June 22nd, 2011
Haggis is an ancient dish made of a sheep’s heart, liver and lungs, minced up with beef suet, onions, oatmeal, spices and stock. The ingredients are sewn up inside the stomach or intestine of a sheep, which is gently simmered for about 3 hours. This process is comparable to black pudding making and the haggis is sausage like in that respect. By pre cooking haggis as above, it will keep for longer – typically 4 weeks in the fridge or a couple of days in a cool place.
Haggis has become the national dish of Scotland, traditionally eaten on Burns night (Burns’ Supper, January 25th) with neeps (mashed swede or turnip), tatties (mashed potatoes) and a glass of Scotch whisky.
The Scots won’t like me for this, but it would seem that haggis history goes back a lot further than the Scottish nation. The earliest written recipe for hagese, is in the Libre Cure Cocorum, dated 1430, from Lancashire, England. Haggis is thought to date back much further than the fifteenth century though, it’s likely to have been cooked by the Ancient Romans, is mentioned (a primitive type) in Homer’s Odyssey and Clarissa Dickson Wright suggests it was taken to Scotland by Scandinavians, somewhere between the ninth and fifteenth centuries.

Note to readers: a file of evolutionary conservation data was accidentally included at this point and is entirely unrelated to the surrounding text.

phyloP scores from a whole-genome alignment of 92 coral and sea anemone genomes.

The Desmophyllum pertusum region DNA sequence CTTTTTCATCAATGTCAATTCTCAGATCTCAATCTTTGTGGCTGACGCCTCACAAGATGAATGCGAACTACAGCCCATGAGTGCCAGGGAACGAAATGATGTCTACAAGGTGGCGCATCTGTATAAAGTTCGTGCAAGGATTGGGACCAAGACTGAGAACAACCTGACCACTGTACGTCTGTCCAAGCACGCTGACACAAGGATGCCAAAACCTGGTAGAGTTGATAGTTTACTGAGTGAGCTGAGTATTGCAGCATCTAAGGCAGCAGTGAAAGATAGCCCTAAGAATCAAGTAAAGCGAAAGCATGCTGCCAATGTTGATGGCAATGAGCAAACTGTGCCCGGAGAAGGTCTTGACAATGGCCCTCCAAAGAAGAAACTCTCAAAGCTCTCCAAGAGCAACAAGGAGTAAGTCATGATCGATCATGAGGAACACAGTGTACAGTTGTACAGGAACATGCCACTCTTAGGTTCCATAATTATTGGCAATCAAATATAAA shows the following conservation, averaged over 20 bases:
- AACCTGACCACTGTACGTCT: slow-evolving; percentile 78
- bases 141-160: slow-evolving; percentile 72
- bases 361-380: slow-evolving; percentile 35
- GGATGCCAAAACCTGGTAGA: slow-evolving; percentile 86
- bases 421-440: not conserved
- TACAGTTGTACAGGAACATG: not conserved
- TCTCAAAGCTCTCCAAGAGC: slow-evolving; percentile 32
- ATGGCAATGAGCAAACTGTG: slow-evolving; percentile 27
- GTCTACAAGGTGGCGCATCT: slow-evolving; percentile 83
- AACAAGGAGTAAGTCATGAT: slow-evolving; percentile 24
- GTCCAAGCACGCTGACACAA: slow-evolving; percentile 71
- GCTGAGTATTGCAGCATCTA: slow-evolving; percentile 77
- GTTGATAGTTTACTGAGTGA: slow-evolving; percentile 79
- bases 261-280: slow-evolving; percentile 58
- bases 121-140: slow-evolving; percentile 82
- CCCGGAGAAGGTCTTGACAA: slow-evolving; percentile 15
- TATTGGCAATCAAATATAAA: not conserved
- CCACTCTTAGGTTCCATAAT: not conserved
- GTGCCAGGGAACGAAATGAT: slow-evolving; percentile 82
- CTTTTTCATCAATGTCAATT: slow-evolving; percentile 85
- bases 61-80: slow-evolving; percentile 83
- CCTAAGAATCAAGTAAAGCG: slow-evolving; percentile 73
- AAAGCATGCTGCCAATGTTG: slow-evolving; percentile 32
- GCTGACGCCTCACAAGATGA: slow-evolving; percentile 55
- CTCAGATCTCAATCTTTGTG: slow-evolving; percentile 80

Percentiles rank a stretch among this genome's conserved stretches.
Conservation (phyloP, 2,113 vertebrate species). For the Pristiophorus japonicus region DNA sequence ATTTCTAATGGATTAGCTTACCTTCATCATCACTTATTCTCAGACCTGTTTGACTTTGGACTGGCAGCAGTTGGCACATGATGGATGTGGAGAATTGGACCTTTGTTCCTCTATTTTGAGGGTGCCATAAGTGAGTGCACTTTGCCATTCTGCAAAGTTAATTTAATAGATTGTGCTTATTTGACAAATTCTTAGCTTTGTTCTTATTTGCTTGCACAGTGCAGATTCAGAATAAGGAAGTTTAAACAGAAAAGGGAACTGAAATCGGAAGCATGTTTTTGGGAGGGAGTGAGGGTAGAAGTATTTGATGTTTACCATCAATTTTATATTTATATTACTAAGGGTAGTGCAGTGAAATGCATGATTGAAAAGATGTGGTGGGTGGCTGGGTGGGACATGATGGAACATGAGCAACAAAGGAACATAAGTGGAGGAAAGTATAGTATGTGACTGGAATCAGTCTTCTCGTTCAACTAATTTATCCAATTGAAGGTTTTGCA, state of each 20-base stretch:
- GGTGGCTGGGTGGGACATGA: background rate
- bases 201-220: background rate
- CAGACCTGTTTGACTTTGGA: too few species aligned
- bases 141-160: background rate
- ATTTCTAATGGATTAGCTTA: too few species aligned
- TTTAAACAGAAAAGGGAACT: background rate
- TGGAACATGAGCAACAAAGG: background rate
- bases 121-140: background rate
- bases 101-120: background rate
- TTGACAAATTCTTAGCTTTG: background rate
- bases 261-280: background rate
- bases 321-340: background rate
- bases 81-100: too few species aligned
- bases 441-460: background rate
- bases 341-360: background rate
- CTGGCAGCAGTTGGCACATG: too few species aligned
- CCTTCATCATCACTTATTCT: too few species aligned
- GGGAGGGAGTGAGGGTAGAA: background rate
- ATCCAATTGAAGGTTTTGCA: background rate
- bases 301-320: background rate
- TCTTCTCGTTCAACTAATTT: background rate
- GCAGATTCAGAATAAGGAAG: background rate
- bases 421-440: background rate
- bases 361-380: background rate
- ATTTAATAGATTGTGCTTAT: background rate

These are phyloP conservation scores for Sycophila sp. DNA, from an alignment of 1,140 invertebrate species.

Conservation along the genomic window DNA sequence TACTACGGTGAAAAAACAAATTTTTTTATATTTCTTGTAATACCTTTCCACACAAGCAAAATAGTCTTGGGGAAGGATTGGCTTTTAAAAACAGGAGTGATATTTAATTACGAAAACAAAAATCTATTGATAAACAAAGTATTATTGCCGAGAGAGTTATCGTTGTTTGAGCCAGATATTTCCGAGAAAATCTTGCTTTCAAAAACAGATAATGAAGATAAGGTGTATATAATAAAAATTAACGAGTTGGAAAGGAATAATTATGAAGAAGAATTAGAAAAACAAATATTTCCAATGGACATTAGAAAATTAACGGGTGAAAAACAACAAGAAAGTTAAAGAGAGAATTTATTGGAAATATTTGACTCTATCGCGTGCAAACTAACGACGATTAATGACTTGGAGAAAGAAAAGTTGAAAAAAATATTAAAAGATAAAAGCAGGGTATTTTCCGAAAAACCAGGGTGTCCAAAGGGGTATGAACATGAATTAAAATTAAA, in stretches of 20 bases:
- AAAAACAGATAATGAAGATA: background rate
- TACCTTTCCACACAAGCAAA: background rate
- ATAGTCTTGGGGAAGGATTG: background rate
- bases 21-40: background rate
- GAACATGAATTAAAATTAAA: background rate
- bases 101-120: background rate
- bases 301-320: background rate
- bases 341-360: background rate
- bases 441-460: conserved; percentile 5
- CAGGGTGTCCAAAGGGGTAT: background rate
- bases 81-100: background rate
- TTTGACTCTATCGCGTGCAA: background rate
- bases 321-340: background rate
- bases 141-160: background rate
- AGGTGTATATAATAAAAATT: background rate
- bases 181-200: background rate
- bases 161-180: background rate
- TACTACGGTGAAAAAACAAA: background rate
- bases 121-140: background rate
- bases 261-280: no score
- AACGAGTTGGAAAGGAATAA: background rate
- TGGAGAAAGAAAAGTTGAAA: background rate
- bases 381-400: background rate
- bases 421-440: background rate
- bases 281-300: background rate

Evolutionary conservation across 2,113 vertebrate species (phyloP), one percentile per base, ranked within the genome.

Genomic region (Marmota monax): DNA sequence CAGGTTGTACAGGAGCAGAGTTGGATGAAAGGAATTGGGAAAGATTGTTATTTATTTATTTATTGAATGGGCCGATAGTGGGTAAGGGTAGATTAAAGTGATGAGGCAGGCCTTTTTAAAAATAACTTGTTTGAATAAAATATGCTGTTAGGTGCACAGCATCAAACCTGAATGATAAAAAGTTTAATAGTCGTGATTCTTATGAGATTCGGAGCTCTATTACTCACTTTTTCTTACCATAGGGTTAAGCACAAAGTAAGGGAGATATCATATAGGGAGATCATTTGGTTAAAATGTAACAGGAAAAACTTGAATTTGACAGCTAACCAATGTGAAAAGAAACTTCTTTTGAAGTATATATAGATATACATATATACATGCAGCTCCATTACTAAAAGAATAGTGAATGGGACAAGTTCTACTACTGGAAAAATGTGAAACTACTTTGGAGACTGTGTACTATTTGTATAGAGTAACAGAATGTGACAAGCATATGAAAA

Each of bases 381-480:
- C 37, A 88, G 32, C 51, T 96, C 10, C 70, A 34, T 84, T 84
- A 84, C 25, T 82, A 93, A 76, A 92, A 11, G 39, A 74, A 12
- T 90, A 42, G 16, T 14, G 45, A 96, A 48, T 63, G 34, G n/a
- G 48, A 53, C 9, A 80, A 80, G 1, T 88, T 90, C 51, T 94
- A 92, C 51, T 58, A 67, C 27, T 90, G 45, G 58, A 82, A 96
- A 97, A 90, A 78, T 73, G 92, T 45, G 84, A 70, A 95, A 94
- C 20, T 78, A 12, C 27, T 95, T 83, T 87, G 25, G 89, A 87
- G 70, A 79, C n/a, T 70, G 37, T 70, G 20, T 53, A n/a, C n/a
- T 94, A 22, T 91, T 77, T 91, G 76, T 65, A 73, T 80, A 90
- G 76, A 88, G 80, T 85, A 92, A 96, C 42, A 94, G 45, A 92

I haven’t made my own haggis yet, but you’ll find a genuine looking recipe here. I normally buy Macsween’s – it’s an authentic, prize winning haggis, made in Scotland by a family butcher. To heat and serve haggis, wrap it in aluminium foil and simmer in a saucepan of water for 30+ minutes, until piping hot. I always prick the casing a few times to stop it bursting. When hot, cut open the haggis and serve with neeps and tatties.
See Lindsay Kennard’s Ode to the Haggis here.